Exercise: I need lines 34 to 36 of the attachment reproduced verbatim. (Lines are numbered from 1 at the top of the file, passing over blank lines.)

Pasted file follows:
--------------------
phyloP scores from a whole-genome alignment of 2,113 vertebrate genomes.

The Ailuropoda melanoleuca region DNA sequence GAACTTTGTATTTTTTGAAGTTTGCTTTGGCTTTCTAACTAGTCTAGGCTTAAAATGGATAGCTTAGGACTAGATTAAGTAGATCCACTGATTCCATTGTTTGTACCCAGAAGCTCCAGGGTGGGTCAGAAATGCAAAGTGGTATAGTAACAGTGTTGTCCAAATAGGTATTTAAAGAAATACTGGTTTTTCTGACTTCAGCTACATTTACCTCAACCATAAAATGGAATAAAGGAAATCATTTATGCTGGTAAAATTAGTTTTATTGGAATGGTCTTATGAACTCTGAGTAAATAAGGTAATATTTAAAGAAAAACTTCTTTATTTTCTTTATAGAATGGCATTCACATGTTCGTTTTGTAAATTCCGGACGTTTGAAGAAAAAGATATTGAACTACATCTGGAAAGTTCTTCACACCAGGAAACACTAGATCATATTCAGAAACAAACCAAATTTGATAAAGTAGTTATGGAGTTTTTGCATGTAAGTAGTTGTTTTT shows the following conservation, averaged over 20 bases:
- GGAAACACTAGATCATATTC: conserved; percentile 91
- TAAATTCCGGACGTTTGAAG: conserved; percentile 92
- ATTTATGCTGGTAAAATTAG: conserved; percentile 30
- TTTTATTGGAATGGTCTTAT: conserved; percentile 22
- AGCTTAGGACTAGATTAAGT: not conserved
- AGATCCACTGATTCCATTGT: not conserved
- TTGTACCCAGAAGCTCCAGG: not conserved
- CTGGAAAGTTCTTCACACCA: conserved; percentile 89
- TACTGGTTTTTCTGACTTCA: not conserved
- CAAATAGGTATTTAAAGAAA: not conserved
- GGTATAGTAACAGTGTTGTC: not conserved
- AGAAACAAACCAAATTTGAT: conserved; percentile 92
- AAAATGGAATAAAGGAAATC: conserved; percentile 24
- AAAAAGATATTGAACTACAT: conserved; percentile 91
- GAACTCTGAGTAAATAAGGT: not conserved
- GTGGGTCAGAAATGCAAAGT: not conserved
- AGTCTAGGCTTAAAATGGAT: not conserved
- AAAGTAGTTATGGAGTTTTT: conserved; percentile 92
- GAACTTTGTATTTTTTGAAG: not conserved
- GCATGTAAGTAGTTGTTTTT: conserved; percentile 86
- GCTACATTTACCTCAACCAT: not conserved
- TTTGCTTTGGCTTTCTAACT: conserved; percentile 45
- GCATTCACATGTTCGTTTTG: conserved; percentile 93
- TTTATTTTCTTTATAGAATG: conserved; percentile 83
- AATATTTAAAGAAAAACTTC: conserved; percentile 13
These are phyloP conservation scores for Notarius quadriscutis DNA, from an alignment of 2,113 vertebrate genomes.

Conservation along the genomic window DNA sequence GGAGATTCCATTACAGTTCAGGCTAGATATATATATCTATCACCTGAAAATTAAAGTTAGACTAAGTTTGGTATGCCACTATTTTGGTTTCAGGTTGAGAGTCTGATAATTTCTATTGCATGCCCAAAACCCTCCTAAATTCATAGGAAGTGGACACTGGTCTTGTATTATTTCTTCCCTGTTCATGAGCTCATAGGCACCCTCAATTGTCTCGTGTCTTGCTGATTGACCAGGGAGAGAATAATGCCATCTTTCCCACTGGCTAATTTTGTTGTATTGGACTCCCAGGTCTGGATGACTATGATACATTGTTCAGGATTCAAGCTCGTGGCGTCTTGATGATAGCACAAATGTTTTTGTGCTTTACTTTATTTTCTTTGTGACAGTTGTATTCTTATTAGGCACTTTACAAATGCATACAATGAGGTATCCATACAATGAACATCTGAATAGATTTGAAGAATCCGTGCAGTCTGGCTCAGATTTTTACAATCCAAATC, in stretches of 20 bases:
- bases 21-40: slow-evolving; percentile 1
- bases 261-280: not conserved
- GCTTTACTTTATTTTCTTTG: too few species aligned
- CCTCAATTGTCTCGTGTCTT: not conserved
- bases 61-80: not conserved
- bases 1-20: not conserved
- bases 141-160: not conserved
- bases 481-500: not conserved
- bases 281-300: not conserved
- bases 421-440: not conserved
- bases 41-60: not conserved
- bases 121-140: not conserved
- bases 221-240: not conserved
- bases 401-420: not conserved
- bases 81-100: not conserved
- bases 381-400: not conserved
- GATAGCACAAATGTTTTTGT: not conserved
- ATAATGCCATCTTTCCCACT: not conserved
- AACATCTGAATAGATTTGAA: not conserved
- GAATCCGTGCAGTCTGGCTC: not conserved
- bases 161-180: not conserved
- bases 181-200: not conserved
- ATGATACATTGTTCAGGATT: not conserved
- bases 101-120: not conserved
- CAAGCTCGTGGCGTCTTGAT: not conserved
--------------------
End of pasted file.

- bases 61-80: not conserved
- bases 1-20: not conserved
- bases 141-160: not conserved